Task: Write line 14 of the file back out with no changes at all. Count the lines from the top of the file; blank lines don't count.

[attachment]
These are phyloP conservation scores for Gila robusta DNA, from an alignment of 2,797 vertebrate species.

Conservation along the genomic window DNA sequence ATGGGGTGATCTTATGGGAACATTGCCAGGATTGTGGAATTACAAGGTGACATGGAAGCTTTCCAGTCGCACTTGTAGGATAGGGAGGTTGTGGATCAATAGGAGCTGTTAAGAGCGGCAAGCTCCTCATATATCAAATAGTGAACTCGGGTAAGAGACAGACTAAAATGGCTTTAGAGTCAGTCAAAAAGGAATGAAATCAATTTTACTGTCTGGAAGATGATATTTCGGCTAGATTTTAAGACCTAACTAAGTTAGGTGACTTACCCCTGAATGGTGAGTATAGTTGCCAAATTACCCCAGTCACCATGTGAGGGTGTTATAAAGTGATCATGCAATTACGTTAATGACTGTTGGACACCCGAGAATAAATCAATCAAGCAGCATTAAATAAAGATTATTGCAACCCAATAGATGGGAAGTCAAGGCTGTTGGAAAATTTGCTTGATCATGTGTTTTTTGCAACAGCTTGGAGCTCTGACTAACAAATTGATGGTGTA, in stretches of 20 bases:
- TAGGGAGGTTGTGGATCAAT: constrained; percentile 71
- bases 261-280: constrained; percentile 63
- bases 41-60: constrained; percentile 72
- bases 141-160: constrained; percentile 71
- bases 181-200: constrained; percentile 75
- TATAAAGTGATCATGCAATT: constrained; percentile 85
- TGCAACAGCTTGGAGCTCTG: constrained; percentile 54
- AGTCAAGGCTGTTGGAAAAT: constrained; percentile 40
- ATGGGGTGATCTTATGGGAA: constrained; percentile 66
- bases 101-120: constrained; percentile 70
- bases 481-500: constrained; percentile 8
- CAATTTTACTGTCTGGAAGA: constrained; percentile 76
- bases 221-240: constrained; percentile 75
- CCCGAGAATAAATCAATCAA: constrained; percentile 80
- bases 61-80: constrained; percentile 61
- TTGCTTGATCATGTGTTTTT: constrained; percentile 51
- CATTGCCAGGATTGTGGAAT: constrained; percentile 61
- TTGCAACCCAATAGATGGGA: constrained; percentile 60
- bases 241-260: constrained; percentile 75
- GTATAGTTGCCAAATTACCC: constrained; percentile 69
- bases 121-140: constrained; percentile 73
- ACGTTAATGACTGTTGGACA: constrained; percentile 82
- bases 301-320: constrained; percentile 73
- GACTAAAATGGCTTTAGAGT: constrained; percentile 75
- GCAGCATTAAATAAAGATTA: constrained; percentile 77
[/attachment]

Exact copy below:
- CAATTTTACTGTCTGGAAGA: constrained; percentile 76